“According to our information, Ukraine Interior Ministry and National Guard troops including militants of the illegal armed group the Right Sectort are being brought to the southeast regions of Ukraine,” read a statement posted on the Russian Foreign Ministry’s official website Tuesday. “A special concern is connected with the fact that abot 150 U.S. experts from the private military organization Greystone dressed in the uniforms of [Ukraine] special unit Sokol are involved in the operation.”

“The organizers and participants in the operation are assuming huge responsibility for the creation of threats to rights, freedoms and lives of peaceful residents of Ukraine,” the statement said.

It really doesn’t look like Russian president Vladimir Putin is going to stop with absorbing Crimea into Russia. From the Wall Street Journal this morning: Ukraine Could Be Plunged into Civil War, Warns Russia — Update.

Ukrainian police on Tuesday regained control of a government building occupied by pro-Kremlin separatists in one volatile eastern city as pro-Russian protesters in another appeared to be slipping into disarray.

As Ukraine’s new government pushed to show its authority in the region, Russia warned that the use of force to dislodge demonstrators who had taken over government offices could plunge the country into civil war.

Ukrainian officials have accused Russia of instigating the protests that began Sunday in Donetsk, Kharkiv and Luhansk, suggesting that their powerful neighbor is trying to orchestrate a takeover similar to its incursion and annexation of Crimea. They have vowed to subdue the secessionists.

Ukraine’s Interior Minister Arsen Avakov said Tuesday morning that an “antiterrorist” operation had been launched in Kharkiv and around 70 separatists who had control of the regional administration building had been arrested.

He said roughly 200 pro-Russian agitators had barricaded themselves inside overnight and threw stun grenades and fired pellet guns at police and national guard officers who had surrounded the building. He said the protesters then set fire to a wing of the building and smashed windows. After the fire was contained, Mr. Avakov said special forces units stormed the building, made the arrests and seized a cache of weapons.

“The night in Kharkiv was endlessly long,” he said. “The boorish, brutal, ordered and generously paid pro-Russian aggression of the ‘protesters’ was off the charts.”

Mr. Avakov said that the Interior Ministry was moving more forces to the east of Ukraine to protect against further separatist activity.

But Russia’s foreign ministry threatened that any heavy-handed action by Ukrainian authorities could set off further violence.

If you’d like to read an in-depth analysis of the situation, check out this blog post by Prof. John Schindler of the Naval War College, Putinism and the Anti-WEIRD Coalition.

Cornelius Gurlitt

Cornelius Gurlitt

Awhile back I wrote about the discovery of a huge collection of art works

that had been found in Germany, many of which had likely been stolen by the Nazis during WWII. Now even more stolen art works have come to light, according to this article at Raw Story: German recluse’s ‘Nazi art trove’ much bigger than first thought.

Around another 60 artworks, including pieces by Monet and Renoir, have come to light at the Austrian home of an elderly German recluse whose earlier discovered art hoard is suspected to contain Nazi-looted works.

The latest pieces were found at the property in Salzburg belonging to Cornelius Gurlitt, his spokesman said Tuesday, just months after the art world was rocked by news of a spectacular trove of more than 1,400 works unearthed at his German home in 2012.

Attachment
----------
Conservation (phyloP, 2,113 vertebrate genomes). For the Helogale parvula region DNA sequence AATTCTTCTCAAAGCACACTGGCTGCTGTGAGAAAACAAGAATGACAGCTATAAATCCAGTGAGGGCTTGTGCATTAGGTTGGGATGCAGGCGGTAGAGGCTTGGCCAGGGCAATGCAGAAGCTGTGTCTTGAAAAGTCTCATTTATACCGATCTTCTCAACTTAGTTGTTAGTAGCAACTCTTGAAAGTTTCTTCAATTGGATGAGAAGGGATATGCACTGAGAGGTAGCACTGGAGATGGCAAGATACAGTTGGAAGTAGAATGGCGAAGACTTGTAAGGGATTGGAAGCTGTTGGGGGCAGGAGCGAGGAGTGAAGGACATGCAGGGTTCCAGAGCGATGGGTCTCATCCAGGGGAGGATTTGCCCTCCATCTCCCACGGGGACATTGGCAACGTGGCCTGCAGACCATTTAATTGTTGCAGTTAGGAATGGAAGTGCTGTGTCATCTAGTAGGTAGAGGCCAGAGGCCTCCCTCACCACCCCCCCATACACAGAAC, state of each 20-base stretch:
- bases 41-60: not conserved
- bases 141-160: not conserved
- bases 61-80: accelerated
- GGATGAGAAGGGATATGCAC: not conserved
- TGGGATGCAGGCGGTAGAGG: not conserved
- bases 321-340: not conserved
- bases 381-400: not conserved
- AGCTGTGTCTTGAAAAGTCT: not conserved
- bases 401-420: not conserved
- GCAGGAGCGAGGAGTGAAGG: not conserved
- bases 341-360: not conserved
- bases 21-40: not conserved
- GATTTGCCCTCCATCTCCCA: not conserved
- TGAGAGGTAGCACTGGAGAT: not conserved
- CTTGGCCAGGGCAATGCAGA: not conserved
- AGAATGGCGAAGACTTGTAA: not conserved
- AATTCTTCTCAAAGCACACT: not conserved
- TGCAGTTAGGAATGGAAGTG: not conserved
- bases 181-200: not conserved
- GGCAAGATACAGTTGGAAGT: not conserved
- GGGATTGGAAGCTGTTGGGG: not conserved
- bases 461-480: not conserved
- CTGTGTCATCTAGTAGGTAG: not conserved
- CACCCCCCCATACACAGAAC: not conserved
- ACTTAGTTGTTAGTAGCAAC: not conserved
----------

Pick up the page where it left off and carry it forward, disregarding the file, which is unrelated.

A first inspection indicates there is no Nazi loot — artwork that the fascist regime stole from Jewish owners or bought from them cheaply under duress — in the latest discovery, spokesman Stephan Holzinger said.

“More works were located in Cornelius Gurlitt’s house in Salzburg,” he said in a statement….

The Gurlitt case first made headlines late last year when it emerged that investigators had found more than 1,400 artworks in his Munich flat, including long-lost works by masters including Matisse and Chagall.

Gurlitt is now cooperating with authorities and has agreed to return any stolen pieces. From the Times of Israel:

Gurlitt’s father, Hildebrand, was an art dealer on assignment to the Nazis who died in 1956 in an accident; his son inherited the collection. In 2012, customs agents investigating Cornelius Gurlitt for tax evasion confiscated his Munich stash of some 1,400 works.

The existence of the collection — which includes works by artists such as Picasso, Dürer, Renoir, Toulouse-Lautrec, Beckmann and Matisse – was kept under wraps until Focus magazine broke the story last fall.

Spurred by art provenance researchers and restitution advocates around the world, Germany established a task force to deal specifically with the Gurlitt case. It includes experts recommended by the Conference of Jewish Material Claims Against Germany, among others.

In the meantime, works collected by the elder Gurlitt also were found to be stashed in his son’s home in Salzburg, Austria, as well as in other locations in Austria and Switzerland.

Gurlitt, 81, has maintained that his collection is legitimate. Earlier this year, his attorneys publicized a new website where possible heirs could contact him.

Yesterday The Smoking Gun broke a surprising story about activist and MSNBC host Al Sharpton.

Rev. Al Sharpton with President Obama

Rev. Al Sharpton with President Obama

Al Sharpton’s Secret Work As FBI Informant: Untold story of how activist once aided probes of NYC wiseguys

Beginning in the mid-1980s and spanning several years, Sharpton’s cooperation was fraught with danger since the FBI’s principal targets were leaders of the Genovese crime family, the country’s largest and most feared Mafia outfit. In addition to aiding the FBI/NYPD task force, which was known as the “Genovese squad,” Sharpton’s cooperation extended to several other investigative agencies.